My sister is three years older, a fact I never fail to drive home when her birthday hits—like those few years matter—especially since I’m right there behind her riding that same banana peel. Growing up, we had an up and down relationship like siblings do. That’s not to say we never had fun. Between the bouts of bitch-slapping, hair-pulling, name-calling, crying and threats to, ‘tell dad’ there were many instances when we were co-conspirators in some scheme to outwit our parents—rarely worked. Little did we know it wasn’t so much their intuition, as it was memories of their own childhood schemes. Every generation tries to re-invent the wheel.
Like most siblings back then, we shared a bedroom and after a time moved past our younger days of shared nighttime secrets when our long hair was rolled in sponge curlers usually on the eve of a special occasion, or holiday. As we became teenagers the warm fuzzies of sisterly consolation was replaced by varying stages of teen angst. The year I didn’t care if I was maimed by an avalanche of dirty laundry was the same year my sister flew into a tizzy at the sight of a lone tee-shirt hanging off the bed post. When I finally appreciated the usefulness of hangars, she decided littering the floor with clothes had its merits. Although our sisterly affections could be considered crotchety at best, it wasn’t entirely acrimonious. Well, not until the day my sister tacked up a poster of the Scottish band, The Bay City Rollers.
For months the eyes of those five hobgoblins in their high-water, plaid bell-bottoms tracked my every movement around the room. Their beady eyes were the last thing I saw before I turned off the lights at night, and the first thing I saw when I woke in the morning. I tried to move the centerfold album cover (look it up people if you’re clueless) to a less prominent place—after all, her highness had relegated my poster of Bruce Springsteen to the inside of my closet door. Yet, I was expected to live with her miserable choice of manhood day in and day out. And then, one day, I decided her dictate was totally unreasonable and I refused to put up with the injustice of the situation anymore.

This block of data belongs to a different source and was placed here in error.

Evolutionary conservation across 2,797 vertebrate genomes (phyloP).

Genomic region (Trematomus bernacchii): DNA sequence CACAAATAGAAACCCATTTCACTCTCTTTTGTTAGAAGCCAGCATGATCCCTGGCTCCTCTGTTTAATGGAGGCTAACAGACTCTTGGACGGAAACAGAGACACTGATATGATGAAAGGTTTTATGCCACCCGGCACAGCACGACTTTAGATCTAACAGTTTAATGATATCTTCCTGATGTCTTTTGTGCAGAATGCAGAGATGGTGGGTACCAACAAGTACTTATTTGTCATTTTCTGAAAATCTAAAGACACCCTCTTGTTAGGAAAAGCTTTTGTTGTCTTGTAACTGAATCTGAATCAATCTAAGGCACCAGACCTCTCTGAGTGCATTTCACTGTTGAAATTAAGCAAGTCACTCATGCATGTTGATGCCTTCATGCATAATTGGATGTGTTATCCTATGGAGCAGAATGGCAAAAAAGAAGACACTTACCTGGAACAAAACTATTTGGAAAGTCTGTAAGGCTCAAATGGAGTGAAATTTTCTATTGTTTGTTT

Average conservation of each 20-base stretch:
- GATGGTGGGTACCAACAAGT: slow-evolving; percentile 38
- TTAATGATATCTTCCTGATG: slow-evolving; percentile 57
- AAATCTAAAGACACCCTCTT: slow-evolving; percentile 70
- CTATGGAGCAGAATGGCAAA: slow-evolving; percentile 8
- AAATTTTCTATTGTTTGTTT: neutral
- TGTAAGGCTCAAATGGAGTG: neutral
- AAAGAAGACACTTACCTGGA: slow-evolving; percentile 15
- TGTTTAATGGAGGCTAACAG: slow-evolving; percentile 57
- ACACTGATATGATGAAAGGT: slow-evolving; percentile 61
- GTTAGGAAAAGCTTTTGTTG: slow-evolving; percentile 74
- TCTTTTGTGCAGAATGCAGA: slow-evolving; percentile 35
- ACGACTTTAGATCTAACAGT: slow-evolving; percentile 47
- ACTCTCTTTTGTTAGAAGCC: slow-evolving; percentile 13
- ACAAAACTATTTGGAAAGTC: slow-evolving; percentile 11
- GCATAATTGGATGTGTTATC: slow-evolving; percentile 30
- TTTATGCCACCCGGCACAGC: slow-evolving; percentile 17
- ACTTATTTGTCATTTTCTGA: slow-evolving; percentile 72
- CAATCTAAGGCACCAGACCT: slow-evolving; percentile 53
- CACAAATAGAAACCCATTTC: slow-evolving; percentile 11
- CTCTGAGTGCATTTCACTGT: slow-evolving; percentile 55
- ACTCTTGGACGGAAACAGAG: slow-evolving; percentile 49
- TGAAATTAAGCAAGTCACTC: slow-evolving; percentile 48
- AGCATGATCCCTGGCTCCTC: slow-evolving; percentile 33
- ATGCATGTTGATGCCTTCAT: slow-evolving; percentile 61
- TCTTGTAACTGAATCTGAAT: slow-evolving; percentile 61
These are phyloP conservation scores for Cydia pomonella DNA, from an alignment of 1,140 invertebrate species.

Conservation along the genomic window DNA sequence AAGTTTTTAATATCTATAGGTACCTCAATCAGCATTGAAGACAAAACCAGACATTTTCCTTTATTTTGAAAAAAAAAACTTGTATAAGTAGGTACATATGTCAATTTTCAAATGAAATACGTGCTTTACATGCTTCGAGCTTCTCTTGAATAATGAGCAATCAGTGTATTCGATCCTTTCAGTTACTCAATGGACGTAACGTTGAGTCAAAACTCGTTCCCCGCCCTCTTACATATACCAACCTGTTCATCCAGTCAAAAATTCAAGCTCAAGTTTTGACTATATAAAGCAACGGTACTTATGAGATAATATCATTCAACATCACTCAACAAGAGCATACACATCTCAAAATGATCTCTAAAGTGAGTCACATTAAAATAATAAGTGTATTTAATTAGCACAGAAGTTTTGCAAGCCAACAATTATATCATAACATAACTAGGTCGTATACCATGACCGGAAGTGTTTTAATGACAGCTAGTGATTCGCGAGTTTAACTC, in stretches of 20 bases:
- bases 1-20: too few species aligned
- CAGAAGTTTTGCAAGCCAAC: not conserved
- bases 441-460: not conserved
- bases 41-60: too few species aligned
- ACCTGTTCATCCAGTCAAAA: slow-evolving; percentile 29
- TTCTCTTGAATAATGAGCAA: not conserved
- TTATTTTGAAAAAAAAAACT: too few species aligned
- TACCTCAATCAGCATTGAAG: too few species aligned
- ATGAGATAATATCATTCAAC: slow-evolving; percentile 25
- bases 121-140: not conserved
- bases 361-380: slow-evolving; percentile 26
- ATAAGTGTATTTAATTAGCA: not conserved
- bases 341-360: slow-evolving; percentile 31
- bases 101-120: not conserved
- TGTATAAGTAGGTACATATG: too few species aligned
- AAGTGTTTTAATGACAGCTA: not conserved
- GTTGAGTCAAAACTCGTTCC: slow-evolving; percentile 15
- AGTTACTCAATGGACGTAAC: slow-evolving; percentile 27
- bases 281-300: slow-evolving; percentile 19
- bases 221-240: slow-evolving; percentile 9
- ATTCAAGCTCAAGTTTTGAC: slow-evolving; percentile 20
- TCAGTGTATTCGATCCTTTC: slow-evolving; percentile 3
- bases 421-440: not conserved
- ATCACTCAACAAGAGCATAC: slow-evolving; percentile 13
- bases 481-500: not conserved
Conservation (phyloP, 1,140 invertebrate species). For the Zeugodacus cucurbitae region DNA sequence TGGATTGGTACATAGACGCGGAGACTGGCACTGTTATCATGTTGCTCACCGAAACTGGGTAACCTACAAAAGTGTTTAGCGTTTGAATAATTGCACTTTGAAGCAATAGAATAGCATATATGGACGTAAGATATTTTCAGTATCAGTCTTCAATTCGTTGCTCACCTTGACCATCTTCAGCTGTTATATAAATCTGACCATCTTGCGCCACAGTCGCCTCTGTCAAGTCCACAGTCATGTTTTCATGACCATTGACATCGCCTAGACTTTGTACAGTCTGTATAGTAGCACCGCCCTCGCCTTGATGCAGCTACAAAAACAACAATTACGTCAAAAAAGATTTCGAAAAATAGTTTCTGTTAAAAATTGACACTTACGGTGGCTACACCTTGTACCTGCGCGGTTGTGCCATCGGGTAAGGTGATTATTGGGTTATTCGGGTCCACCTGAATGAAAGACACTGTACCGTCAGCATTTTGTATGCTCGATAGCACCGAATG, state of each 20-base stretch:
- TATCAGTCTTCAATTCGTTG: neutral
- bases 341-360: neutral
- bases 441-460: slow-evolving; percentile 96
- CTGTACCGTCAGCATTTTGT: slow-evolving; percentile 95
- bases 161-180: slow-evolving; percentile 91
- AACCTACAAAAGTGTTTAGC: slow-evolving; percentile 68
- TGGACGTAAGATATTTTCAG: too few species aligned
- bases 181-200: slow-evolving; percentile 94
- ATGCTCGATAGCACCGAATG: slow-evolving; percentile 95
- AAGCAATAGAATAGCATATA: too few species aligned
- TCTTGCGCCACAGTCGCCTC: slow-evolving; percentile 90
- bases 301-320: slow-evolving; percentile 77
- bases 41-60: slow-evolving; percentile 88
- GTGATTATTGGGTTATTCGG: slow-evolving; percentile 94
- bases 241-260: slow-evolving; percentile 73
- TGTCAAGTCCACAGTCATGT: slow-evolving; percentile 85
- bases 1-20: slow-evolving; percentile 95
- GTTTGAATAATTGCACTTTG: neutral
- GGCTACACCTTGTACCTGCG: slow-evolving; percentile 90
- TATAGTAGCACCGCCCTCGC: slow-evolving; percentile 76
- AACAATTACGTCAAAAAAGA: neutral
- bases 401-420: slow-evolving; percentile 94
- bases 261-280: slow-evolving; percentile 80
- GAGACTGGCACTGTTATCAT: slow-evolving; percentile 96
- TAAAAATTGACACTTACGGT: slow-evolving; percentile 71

Had I known the consequences of my actions, I sure as hell would have done something sooner!
Determined to rid our room of The Bay City Rollers once and for all, I dug out my pink JUMBO eraser and applied it to lead singer Les McKeown’s flat, button-like eyes. And then I sat back and waited for the eruption.
Between the four-letter words, threats on my life and (gasp) beloved Springsteen poster, my sister decided she couldn’t live with me one more second and dismantled her side of the room post-haste! Uncertain where she planned to set up her new digs, I trailed behind as she dragged her belongings downstairs to the cold, creepy unfinished basement. With the determination of an otter cracking open a clam, she assembled her possessions in the shadow of aluminum shelves overflowing with ice-skates, snow-mobile boots, fishing gear, cross-country skis, holiday paraphernalia and toys. When she finished the scene was eerily illuminated by one lone light bulb swinging overhead. Her new accommodations had all the coziness of a Black Ops interrogation facility, but without the charm. Despite the dismal atmosphere, she was totally happy.
When Mum arrived home later in the day, she cajoled, pleaded, and then threatened my sister with bodily harm, as well as dire consequences of ill health. All to no avail—my sister remained unmoved. Apparently, she preferred the possibility of catching pneumonia to sharing a toasty, carpeted, well insulated bedroom with me.
Eventually, Dad took pity on my sister and built a bedroom for her. And that's where the transformation took place. Sequestered in her lair, she could smoke cigarettes, crank records and scheme with impunity.
Did I mention it was also a walk out basement?
Stay tuned for Part 2—The Transformation
all content & images property of L. Campbell
Until I made friends beyond my Italian neighborhood, I had no idea Crème de Cocoa liqueur wasn’t actually a topping for ice cream—Gnocchi never made it on the menu at the first Thanksgiving dinner—or that the end of a loaf of bread is only known as the 'Culo' in an Italian household. Intrigued? Then kick back with a glass of vino and take a glimpse into my life growing up Nort’ side.